How A Poor Diet Could Be Reflecting Poor Teenage Mental Health
Though a poor diet could be reflecting poor teenage mental health, it’s rarely the sole cause of depression or anxiety in teens. A poor diet can exacerbate mental health problems, but it won’t be the only thing causing those problems. If your teen son struggles with severe depression or anxiety, he needs more than just a diet change. Teens battling mental health problems often benefit from attending a residential treatment center to receive therapy and life coaching from trained counselors.
What is a healthy diet?
A healthy diet includes eating the right type of food, and the right amount of food, for our body type. Teen boys are renowned for being ravenous eaters who will blitz through all of the food in the house. Teenagers are going through puberty and will grow rapidly, so they tend to need more food than adults. While they are going through this growth phase, they’ll need more calories than they will once their metabolism slows down in adulthood.
As adults, we often wish that we still had the metabolism of a teenager. We fondly think about memories of eating as much pizza and junk food as we wanted without gaining a ton of weight. Even though teens can typically eat more junk food than adults without seeing as much weight gain, it can still have a major effect on them. Teens still need to eat a healthy diet even though their metabolism is high.
A healthy diet includes foods like:
Protein-rich foods (i.e., legumes, tofu, quinoa, etc.)
Iron-rich foods (i.e., spinach, iron-enriched cereal, plant milk)
Calcium-rich foods (leafy greens, peas, beans, plant milk)
Limited saturated fats (i.e., dairy, processed meats, junk food, etc.)
Limited refined carbs and sugar
How can a poor diet affect teen mental health?
Eating too many sugary, fatty, or fried foods can drag us down both physically and mentally. Though the immediate effects may be more noticeable for adults, a poor diet takes its toll on teens as well.
This might be surprising, but sugar is addictive. Some studies have even shown that sugar can be just as addictive as cocaine. Sugar gives us a little energy boost that makes us feel good, but that energy is short-lived. When we eat sugar, we also get a little rush of dopamine — a chemical in the brain that makes us feel happy. After that initial rush, though, we crash. Then we want more sugar to make us feel good again.
The constant up and down that comes with eating sugary foods is bad for our mental health. Teens barely get enough sleep to function well throughout the school day, then they get caught up in a sugar cycle. Eating a lot of sugary foods, or drinking a lot of sugary drinks, can make kids swing between energetic and lethargic. That can really mess with their moods!
If your teen is craving sugary foods, try to get them to add more fruit to their diet. Fruits contain sugar but they also contain fiber which allows them to process the sugar properly. Foods like candy, cakes, juice, and sodas contain refined sugars which tend to be detrimental to your health unlike sugars from fruit.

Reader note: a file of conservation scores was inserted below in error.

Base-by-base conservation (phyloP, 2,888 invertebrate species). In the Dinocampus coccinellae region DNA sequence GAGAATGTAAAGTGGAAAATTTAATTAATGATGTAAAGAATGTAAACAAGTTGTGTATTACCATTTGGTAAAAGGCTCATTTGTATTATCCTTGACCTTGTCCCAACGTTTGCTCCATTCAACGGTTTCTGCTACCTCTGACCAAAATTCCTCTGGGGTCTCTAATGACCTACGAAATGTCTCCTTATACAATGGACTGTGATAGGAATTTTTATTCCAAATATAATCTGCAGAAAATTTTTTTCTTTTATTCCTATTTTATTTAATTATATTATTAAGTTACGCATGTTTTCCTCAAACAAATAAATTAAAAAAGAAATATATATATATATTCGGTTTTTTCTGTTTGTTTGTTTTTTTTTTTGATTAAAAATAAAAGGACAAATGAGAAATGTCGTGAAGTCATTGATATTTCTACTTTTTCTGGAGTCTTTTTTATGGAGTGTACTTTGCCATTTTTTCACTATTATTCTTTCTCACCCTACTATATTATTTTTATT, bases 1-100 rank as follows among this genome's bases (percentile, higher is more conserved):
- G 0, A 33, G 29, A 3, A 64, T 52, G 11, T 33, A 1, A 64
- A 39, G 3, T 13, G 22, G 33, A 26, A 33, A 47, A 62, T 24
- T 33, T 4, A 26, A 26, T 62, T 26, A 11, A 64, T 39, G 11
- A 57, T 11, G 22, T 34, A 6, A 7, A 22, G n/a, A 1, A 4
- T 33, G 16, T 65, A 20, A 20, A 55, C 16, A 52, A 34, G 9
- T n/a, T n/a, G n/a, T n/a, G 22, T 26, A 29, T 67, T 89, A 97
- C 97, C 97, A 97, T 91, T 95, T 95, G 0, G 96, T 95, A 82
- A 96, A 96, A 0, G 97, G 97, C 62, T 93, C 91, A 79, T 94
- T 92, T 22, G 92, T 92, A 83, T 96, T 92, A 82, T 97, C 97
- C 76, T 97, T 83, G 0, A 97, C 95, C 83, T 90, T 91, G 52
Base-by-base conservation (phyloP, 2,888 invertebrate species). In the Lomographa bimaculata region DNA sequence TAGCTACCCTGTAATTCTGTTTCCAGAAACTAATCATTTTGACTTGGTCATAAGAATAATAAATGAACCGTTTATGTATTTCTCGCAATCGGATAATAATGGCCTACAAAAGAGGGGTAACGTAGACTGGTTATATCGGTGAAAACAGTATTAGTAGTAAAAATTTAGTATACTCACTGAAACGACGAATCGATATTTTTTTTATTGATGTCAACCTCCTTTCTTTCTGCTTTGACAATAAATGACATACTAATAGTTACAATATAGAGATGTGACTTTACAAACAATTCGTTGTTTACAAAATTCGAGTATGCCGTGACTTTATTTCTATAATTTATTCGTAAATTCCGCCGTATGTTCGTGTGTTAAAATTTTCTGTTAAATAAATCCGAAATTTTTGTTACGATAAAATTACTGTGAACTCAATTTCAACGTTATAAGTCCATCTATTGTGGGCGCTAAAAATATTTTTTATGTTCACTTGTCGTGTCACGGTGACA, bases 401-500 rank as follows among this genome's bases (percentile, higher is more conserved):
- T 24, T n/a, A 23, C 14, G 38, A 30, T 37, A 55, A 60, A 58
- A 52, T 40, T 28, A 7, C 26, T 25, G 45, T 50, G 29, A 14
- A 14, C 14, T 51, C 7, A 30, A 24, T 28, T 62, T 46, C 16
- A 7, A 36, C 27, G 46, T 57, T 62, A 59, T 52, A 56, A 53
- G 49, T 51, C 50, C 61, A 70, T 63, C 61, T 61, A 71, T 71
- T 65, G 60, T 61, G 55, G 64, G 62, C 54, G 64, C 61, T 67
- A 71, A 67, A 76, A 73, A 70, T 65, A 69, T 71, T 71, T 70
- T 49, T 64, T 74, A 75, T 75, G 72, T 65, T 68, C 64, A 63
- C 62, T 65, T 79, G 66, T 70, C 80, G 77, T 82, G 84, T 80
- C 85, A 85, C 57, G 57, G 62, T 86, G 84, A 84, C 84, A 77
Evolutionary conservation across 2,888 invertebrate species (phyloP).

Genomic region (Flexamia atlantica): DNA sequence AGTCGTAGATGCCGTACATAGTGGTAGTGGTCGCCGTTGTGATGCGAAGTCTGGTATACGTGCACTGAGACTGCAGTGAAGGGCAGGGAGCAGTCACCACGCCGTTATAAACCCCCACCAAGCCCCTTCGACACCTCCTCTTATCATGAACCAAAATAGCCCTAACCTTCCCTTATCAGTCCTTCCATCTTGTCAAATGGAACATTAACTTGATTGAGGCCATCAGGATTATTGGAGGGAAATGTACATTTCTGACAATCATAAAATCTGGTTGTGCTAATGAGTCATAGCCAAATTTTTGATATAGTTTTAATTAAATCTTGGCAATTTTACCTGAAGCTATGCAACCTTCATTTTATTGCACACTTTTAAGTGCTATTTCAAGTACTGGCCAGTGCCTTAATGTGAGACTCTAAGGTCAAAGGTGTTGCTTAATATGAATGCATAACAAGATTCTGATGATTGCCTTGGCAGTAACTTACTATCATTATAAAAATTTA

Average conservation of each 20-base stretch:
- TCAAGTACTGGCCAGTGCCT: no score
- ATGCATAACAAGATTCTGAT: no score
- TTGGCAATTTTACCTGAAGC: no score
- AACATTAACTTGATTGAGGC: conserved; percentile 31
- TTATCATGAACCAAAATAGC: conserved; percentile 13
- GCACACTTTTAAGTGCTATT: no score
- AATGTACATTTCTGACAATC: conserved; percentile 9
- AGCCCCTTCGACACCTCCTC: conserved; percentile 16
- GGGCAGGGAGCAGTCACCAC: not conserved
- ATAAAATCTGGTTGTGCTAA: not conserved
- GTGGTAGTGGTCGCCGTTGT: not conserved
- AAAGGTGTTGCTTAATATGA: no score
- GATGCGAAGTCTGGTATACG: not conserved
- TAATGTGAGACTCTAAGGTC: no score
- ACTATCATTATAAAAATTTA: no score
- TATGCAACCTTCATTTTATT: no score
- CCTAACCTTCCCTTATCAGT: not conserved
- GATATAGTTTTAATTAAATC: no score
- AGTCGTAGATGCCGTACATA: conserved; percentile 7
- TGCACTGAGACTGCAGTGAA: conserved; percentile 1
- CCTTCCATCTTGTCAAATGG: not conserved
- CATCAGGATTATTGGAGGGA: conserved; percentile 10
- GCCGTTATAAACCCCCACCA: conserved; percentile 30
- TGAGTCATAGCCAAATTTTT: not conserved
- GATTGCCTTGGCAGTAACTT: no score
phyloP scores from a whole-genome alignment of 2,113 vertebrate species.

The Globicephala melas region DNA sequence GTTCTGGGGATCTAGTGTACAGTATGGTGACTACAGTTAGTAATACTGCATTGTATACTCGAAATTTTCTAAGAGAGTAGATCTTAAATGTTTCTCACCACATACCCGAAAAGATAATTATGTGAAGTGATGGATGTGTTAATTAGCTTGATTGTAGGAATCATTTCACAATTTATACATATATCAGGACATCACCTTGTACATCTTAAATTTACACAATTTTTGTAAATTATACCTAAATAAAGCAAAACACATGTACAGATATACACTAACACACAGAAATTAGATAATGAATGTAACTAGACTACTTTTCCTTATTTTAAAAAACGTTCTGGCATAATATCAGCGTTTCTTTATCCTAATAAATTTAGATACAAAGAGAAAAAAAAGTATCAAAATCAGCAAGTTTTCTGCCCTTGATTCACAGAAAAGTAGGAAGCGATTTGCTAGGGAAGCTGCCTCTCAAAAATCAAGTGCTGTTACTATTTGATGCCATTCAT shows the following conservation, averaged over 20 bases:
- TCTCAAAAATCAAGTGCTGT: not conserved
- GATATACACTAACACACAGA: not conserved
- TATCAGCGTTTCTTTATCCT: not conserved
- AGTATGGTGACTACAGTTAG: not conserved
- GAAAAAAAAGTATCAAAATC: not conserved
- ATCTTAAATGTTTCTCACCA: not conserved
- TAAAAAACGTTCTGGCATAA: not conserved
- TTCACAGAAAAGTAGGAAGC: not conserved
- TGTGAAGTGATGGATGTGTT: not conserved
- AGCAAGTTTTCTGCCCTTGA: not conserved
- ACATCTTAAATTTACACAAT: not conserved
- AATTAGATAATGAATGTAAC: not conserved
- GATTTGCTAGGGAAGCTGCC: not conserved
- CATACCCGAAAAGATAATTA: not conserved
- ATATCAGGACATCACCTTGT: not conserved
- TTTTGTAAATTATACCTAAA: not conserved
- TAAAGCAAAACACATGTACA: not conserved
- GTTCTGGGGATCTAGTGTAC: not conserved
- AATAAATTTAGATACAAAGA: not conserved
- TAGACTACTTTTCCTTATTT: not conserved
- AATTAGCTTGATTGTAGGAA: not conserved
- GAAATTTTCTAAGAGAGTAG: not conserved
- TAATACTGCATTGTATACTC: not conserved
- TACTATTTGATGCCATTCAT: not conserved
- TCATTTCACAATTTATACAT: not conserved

Fatty Foods & Fried Foods
Fatty foods and fried foods make us feel heavy or cause an upset stomach directly after eating them, and they lead to fatty buildup over time. Many easily-accessible fried foods are also high in sodium, which can lead to bloating.
Though fried, fatty foods are easy to obtain and tend to taste pretty good, they make us feel physically slower. Over time, they can lead to consistently feeling icky and lacking energy. When teens don’t feel well and lack energy, they tend to be moodier and less willing to participate in activities that would make them happier.
Encouraging your teen to eat healthier
Your teen’s diet shouldn’t contain a lot of sugary foods or drinks, fatty food, or fried food. This eliminates many fast-food options, so you may need to teach your teen how to plan their food in advance. Teens are not always great at planning ahead, so it’s a good idea to keep some healthy snacks in the house for your teen to toss in their backpack when they’re about to leave. That way, they will always have something healthy with them in case they get hungry.
Encourage your teen to notice the differences in their moods when they eat different foods. Remember, diet goes hand-in-hand with mental health. If your teen is already having a bad day and they eat a bag of cookies to make themselves feel better, they will likely end up feeling even worse when the sugar rush ends. Likewise, if they’re having a bad day, but they decide to eat some fruit, they will still get some natural sugar from the fruit, but they won’t get that heavy crash that comes with processed food.
Some teenage mental health problems are even more directly linked with food. Eating disorders are common in both teenage girls and teenage boys. If your teen has an unhealthy relationship with food, they may purposefully starve themselves or engage in binging (eating an unhealthy amount of food all at once) or purging (throwing up after eating). Eating disorders should be taken seriously and addressed immediately.
If you are worried that your teen’s mental health is suffering based on their diet, consider seeking outside help. Many teens don’t understand the importance of eating a balanced diet and suffering because of it. At Sundance Canyon Academy, our students maintain a healthy diet and attend life-skills training sessions that include health and wellness lessons. Contact us today to find out more about our educational programs for teen boys.